We value all of our customers but especially our long term customers by offering a Loyalty Discount program on the Property and Casualty business where we do provide discounts to our customers who have been with our company for over five years.  We are in the process of enhancing this program to make it even more meaningful to our customers.


4)    You have visionary plans to grow ICBL business in the future. What changes are you going to introduce?

ICBL is a wonderful company with a deep heritage in Barbados.  We’ve grown from our roots as a Statutory Corporation working primarily with government and government employees to a viable leading commercial insurer able to compete effectively in all markets.

Over the past three years we have devoted a substantial amount of our resources into new, innovative technology platforms.  Our world is now digital and we are embracing that change as we become more and more customer-centric.

Our products and services will become more accessible in whatever way our customers want: in person, through our quality professional agents and brokers, via telephone, on-line, mobile and through their workplace.  We want to do business in the way our customers chose.

Those that know me know that I constantly ask our team: “What does this mean to our customer?  How will (a decision) impact them?”  Our customers’ expectations are shaped not only by our competitors but by the total of their consumer experiences.  If I can buy something on Amazon in minutes and track the delivery, shouldn’t I come to expect that same experience from all firms with whom I do business?  Our customer’s service demands are changing and we must not only meet them but anticipate them and provide them proactively.

5)     ICBL is well known in Barbados, but not seen as one of the big players in Caribbean Insurance. Is this a fair reflection of where the company currently stands and is size relevant?

Well, not only are we well known, but for many lines of business we are the market leader here in Barbados.  I’m proud of our success and the fact that the company has been prudently managed and has one of the strongest balance sheets of any insurer in the Caribbean.   As to the rest of the Caribbean, we are part of the BF&M Insurance Group, comprised of BF&M based in Bermuda, Island Heritage based in the Cayman Islands and of course ICBL here in Barbados.  Together we are by far one of the largest groups and cover most every jurisdiction in the Caribbean.  If we were one brand we’d be better known and consumers would know of our size.  If what you say is true, I guess we better step up and tell our story better!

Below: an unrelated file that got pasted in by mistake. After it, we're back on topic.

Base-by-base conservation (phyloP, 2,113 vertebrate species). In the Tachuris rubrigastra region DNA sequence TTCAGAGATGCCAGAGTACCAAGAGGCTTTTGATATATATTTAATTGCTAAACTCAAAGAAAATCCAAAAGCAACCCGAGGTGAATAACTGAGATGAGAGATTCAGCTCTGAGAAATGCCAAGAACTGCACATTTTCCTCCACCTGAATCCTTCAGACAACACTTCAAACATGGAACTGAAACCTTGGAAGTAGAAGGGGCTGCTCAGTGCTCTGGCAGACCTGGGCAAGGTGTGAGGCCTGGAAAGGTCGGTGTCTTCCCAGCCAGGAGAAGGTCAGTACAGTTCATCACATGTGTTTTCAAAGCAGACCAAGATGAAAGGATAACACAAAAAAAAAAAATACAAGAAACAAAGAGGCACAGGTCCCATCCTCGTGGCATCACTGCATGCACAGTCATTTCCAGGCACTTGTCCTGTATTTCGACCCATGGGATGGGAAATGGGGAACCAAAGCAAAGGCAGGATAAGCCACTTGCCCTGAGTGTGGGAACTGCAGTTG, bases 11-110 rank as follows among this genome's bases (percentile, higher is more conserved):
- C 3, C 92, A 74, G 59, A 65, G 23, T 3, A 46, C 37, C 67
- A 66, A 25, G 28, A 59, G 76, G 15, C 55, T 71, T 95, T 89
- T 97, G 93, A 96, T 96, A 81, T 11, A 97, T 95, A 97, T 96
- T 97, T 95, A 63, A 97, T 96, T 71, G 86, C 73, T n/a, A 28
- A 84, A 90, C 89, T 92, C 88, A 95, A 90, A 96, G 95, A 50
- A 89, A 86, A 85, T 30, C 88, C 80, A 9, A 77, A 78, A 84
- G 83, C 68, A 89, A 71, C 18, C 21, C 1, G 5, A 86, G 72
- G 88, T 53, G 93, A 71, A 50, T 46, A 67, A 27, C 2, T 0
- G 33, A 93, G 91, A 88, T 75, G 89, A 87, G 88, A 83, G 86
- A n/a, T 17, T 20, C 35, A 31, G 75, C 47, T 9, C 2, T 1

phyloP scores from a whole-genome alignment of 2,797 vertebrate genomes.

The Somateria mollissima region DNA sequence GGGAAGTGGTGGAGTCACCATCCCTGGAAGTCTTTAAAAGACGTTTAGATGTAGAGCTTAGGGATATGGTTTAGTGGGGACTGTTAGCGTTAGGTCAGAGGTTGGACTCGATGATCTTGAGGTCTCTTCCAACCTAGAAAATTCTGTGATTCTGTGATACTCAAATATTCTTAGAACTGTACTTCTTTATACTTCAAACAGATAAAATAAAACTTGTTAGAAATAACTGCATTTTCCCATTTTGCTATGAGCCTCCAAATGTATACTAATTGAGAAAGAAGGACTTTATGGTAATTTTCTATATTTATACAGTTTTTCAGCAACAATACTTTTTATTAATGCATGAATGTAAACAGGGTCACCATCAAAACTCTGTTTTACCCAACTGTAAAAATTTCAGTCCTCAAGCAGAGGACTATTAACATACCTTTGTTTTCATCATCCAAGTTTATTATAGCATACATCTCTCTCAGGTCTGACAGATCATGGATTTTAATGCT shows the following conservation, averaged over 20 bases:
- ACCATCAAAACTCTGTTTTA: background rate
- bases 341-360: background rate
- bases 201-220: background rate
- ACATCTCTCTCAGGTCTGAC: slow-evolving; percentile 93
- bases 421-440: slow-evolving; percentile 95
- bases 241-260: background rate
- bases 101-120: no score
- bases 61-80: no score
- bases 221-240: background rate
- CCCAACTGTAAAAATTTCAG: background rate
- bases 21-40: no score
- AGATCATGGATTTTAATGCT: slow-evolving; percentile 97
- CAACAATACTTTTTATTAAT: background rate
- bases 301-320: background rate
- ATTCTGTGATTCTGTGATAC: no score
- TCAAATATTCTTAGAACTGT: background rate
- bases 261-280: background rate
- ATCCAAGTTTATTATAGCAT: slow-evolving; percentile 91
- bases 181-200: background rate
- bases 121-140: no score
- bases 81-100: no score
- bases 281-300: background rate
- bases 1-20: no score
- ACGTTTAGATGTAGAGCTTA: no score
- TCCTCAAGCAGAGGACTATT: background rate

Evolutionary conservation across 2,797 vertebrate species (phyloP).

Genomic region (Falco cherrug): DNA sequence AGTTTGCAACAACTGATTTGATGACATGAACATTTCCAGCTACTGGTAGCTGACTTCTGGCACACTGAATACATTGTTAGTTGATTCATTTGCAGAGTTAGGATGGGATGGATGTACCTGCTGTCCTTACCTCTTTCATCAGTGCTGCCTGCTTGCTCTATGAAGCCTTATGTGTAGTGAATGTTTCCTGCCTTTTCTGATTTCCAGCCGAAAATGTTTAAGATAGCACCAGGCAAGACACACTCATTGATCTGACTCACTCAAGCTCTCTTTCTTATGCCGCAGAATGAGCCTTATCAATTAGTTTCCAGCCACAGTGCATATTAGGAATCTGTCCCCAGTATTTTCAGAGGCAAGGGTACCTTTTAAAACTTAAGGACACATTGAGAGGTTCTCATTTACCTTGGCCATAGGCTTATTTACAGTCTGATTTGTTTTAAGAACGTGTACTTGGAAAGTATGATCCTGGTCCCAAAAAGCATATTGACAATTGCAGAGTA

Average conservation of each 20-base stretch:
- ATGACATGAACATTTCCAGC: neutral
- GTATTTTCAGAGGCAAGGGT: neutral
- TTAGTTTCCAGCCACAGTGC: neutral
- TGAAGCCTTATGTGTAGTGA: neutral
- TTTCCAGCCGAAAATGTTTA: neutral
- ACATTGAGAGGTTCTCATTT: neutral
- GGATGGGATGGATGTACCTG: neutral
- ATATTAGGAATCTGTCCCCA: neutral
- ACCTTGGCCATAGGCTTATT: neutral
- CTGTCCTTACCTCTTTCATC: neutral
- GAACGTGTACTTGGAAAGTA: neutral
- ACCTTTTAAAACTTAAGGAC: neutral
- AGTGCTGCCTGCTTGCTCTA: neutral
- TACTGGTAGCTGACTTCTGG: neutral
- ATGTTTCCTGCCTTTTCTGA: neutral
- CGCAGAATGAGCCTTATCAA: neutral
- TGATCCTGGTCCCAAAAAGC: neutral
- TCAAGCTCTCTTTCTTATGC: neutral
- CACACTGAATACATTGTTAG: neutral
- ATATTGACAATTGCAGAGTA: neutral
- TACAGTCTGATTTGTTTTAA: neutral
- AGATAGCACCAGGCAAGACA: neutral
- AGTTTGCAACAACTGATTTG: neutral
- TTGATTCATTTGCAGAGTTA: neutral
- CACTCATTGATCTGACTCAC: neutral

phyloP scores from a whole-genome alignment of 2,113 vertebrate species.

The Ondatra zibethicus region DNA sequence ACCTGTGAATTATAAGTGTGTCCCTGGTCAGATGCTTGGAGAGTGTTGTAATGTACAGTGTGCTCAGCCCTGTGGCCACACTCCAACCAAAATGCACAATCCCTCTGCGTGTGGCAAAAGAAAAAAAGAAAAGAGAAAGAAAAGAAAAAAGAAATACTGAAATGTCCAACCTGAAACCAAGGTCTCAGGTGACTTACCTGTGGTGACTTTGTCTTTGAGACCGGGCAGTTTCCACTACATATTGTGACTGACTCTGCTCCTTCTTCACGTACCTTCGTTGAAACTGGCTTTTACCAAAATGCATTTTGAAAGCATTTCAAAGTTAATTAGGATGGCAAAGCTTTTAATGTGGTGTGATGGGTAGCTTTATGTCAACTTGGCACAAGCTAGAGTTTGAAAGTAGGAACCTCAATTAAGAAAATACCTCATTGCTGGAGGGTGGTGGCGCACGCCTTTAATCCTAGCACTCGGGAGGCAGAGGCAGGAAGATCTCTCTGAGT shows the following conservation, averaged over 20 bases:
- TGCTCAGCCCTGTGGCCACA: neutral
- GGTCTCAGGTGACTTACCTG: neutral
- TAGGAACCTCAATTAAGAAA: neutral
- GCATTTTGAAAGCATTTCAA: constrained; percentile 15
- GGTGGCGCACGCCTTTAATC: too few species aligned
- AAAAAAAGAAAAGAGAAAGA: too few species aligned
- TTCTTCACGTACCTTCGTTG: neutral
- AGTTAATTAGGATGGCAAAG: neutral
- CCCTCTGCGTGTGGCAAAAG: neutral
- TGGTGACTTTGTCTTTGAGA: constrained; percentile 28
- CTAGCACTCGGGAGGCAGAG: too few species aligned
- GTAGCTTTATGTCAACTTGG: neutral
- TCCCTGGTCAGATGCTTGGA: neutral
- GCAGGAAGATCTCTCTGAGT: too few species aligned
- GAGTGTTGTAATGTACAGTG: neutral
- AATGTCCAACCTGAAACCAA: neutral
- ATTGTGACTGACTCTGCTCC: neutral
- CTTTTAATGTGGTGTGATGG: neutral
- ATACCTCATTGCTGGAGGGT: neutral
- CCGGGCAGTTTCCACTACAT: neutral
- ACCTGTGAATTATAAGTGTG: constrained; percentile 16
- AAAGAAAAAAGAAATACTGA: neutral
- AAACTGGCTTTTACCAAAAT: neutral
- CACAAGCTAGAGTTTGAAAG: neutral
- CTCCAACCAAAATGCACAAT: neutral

Many of our corporate customers do business in multiple jurisdictions and require multi-country coverage’s.  Together with our sister companies we are able to provide them with the regional coverage’s they require.  Further, our combined group financial strength and overall capacity is recognized by the preeminent rating agency, AM Best, by granting us the highest rating in the entire Caribbean.

6)    Are there advantages to having all your insurance needs captured within the ICBL portfolio?

Well of course I have to say yes to that as I truly believe in our company.  More specifically however there are coverages that when bundled allow us to offer a meaningful discount.  For example if coverage A was $100 and coverage B $200 then bundling might allow us to offer them at a total of only $250.  More importantly than just cost however is the improved customer experience.  Rather than having to develop two or more relationships, we can service our customers with just one call.

As we develop more innovating coverages we are looking to extend this philosophy to a broader range of our offerings as we further embrace and roll out the technologies in which we’ve been investing.

7)   Finally, if you could change one thing in your industry at the flick of a switch what would it be?

One word: Accountable.  We have many regulations in Barbados that have been built up over the years by learning from some of the best regulated countries in the world.  It is important that our regulators continue to fairly and firmly enforce these regulations for the benefit and safety of all.  Furthermore there needs to be accountability in claims and appropriate limits set in order to develop actuarially sound pricing that ensures a strong, viable industry.  A strong industry allows individuals, corporations, governments to make plans and invest with confidence that if something happens that their insurance will restore their position.


Ingrid Innes is the Managing Director and CEO of the Insurance Corporation of Barbados Limited (ICBL). She has been in the industry for over 30 years and has a distinguished career that included service in Canada, United States and Bermuda. She is highly regarded as an innovative and results driven leader with an impressive track record of success.  She holds an MBA degree in Business Administration and an Advanced Graduate Diploma in Management (AGDM). Ingrid can be contacted by telephone at 246 434 6075 or by email at IInnes@icb.com.bb